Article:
Top Democrats to White House: Take Supreme Court fight to GOP

Reactions to Scalia show rising political polarization
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Reactions to Scalia show rising political polarization 07:41

Story highlights

  • Senate Minority Leader Harry Reid and several other Democrats want President Barack Obama to choose a Supreme Court nominee who would inflict maximum political pain on Republicans
  • Such a nominee would be someone the GOP would ordinarily support but only oppose now because it is an election year

Washington (CNN)Senate Minority Leader Harry Reid and several other Democrats want President Barack Obama to choose a Supreme Court nominee who would inflict maximum political pain on Republicans because he or she would be very difficult for the GOP to oppose, according to two Democratic sources.

In other words, some influential Senate Democrats want Obama to choose a nominee who Republicans would ordinarily support but are only opposing now because it's an election year. This, they believe, would allow them to paint the GOP as intransigent and well outside of the mainstream, undermining the Senate GOP's election-year argument that they are committed to governing in a bipartisan manner.
Going this route, they believe, would increasingly ratchet up pressure on at-risk Republicans who are facing tough re-elections, energize the Democratic base and potentially flip the Senate if the GOP stands in their way and denies a popular nominee a vote.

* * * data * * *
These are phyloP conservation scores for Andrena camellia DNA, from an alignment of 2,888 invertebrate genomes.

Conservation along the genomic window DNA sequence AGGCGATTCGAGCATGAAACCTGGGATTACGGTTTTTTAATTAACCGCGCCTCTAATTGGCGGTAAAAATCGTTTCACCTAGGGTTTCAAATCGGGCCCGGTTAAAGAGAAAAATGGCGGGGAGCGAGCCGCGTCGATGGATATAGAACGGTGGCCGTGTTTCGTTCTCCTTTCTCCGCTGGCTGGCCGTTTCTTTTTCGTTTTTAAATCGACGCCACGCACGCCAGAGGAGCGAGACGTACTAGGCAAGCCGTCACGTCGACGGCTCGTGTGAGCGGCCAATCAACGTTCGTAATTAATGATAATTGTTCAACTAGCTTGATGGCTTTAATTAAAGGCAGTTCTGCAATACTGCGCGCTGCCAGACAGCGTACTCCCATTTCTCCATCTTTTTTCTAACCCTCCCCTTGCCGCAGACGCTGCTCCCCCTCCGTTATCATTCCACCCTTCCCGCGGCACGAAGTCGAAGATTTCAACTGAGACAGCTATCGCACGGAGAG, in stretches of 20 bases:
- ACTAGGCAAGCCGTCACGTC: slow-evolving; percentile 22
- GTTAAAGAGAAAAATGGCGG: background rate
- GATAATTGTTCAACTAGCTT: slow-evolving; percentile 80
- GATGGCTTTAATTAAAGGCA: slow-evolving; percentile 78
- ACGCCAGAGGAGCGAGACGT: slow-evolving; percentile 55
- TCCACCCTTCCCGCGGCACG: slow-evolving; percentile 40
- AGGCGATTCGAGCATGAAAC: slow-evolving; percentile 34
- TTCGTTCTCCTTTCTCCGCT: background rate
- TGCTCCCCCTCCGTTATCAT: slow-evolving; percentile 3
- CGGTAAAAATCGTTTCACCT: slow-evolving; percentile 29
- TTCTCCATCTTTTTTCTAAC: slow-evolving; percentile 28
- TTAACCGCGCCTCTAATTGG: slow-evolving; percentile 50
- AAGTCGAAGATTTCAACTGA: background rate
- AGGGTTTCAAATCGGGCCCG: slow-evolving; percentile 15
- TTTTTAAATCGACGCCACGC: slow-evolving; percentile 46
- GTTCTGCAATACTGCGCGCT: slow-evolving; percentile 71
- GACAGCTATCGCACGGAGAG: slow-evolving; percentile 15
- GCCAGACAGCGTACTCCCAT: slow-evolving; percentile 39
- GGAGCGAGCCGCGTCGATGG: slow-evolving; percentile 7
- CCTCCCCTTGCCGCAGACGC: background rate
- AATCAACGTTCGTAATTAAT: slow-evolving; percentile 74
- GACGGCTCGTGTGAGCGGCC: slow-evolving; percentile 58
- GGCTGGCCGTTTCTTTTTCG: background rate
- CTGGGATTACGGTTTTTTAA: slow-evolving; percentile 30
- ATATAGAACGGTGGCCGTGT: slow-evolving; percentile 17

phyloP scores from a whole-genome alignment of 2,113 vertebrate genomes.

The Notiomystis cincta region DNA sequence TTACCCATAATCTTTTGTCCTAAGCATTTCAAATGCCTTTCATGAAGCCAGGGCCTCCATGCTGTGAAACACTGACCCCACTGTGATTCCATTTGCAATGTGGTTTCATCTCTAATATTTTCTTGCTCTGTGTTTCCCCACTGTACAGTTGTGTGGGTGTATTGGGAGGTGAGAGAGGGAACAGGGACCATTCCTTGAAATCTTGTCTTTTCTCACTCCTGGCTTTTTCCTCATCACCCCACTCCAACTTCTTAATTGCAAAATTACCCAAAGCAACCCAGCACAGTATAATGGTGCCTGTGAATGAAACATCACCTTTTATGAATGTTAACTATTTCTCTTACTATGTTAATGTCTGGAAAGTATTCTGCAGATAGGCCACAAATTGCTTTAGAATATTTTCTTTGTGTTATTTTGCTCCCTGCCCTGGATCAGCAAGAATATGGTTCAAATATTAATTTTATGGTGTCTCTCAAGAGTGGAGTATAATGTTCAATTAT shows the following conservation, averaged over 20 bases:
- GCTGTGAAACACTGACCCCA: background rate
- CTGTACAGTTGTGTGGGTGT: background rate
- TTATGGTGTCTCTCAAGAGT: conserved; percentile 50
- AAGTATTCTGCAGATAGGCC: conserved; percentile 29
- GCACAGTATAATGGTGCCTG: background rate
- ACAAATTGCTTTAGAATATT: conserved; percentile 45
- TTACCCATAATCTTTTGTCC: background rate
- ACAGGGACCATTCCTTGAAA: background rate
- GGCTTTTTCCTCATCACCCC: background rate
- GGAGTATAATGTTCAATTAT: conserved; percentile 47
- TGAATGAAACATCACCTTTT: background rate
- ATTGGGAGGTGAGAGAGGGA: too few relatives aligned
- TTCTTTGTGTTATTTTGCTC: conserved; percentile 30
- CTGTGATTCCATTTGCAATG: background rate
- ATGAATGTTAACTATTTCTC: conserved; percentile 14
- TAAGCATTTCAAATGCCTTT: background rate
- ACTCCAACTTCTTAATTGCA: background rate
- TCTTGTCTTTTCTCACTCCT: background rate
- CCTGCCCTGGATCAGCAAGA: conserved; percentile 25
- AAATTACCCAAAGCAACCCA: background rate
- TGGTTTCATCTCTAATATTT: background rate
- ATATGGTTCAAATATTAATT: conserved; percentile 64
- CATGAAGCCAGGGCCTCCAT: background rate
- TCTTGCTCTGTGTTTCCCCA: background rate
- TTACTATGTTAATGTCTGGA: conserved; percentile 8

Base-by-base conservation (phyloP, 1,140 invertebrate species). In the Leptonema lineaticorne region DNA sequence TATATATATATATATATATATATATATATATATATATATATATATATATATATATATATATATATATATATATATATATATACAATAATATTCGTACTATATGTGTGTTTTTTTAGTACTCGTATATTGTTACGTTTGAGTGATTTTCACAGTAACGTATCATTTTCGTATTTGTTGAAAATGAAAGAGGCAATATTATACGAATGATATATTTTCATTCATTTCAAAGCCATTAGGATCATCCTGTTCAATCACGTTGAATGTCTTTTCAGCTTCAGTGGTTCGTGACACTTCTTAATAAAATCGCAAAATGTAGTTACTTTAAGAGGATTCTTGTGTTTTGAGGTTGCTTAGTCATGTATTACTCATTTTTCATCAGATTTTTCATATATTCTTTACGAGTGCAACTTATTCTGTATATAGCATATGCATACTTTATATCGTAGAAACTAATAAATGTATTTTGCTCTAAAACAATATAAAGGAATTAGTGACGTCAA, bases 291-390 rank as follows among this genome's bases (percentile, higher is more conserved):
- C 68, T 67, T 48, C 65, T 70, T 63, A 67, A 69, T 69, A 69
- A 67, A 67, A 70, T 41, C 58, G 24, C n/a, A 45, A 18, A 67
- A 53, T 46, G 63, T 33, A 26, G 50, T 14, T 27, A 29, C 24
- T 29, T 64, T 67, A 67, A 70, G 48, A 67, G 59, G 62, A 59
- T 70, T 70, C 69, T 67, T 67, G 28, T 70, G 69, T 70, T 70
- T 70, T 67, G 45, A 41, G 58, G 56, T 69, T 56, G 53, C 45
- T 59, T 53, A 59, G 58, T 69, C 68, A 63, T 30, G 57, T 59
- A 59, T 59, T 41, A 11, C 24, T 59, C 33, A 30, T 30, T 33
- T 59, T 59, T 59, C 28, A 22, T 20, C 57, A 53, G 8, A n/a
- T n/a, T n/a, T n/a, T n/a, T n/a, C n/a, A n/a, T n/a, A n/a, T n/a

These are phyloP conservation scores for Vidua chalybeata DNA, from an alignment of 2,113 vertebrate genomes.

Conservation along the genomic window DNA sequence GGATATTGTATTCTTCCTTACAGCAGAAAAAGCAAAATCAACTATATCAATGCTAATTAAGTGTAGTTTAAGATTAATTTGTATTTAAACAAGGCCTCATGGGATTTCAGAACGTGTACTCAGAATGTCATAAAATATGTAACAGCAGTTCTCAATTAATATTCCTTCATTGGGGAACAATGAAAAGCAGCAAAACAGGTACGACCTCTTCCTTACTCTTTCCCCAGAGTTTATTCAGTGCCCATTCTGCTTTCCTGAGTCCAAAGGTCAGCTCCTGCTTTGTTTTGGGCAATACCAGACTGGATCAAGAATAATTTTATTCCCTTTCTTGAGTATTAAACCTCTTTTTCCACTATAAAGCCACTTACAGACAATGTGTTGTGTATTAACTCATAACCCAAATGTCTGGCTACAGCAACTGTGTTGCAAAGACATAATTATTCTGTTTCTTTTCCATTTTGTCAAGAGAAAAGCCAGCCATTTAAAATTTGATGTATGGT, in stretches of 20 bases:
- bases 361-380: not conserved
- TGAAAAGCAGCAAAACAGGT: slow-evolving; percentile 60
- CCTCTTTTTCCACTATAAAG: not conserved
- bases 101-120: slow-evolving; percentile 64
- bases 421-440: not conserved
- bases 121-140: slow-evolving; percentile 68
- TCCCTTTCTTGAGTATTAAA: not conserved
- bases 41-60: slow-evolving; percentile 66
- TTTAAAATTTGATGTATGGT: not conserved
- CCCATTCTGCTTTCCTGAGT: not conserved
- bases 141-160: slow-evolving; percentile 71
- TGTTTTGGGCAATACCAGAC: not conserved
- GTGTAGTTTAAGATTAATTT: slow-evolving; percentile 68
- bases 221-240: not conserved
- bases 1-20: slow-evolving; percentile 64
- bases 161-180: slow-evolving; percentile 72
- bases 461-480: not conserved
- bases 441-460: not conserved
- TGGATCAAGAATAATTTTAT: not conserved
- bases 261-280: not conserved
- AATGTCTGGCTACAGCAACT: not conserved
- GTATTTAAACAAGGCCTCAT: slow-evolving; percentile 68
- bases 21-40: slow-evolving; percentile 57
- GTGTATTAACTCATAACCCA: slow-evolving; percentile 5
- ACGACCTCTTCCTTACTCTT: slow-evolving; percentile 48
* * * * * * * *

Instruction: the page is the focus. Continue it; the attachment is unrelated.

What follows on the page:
Reid spoke with White House chief of staff Denis McDonough shortly after Scalia's death, according to a source familiar with the call.
It's unclear who specifically Reid wants in the post. Some Democrats point to appellate judge Sri Srinivasan, who would be the first justice of South Asian descent serving on the court and was confirmed to his current post by a 97-0 vote in 2013.
"I think the president, past is prologue, will nominate someone who is in the mainstream," Sen. Chuck Schumer, D-New York, said Sunday.
But several other Democrats are also pointing to other potential groundbreaking choices and candidates who don't hold judicial posts, including Sens. Amy Klobuchar, D-Minnesota and Cory Booker, D-New Jersey.

Republicans rally to block nominee

Meantime, Senate Majority Leader Mitch McConnell Monday swiftly shored up support from key Republicans for his push not to consider a Supreme Court nominee until a new president appoints one next year.
"We are in the midst of a presidential election and a vigorous debate within both political parties on the direction of the country, with the election less than nine months away," said Sen. Rob Portman, R-Ohio. "I believe the best thing for the country is to trust the American people to weigh in on who should make a lifetime appointment that could reshape the Supreme Court for generations."
Another closely watched Republican, Sen. Pat Toomey of Pennsylvania, agreed. "We should honor Justice Scalia's legacy, and we should put off a decision on his replacement until the newly-elected president can make his or her choice," he said.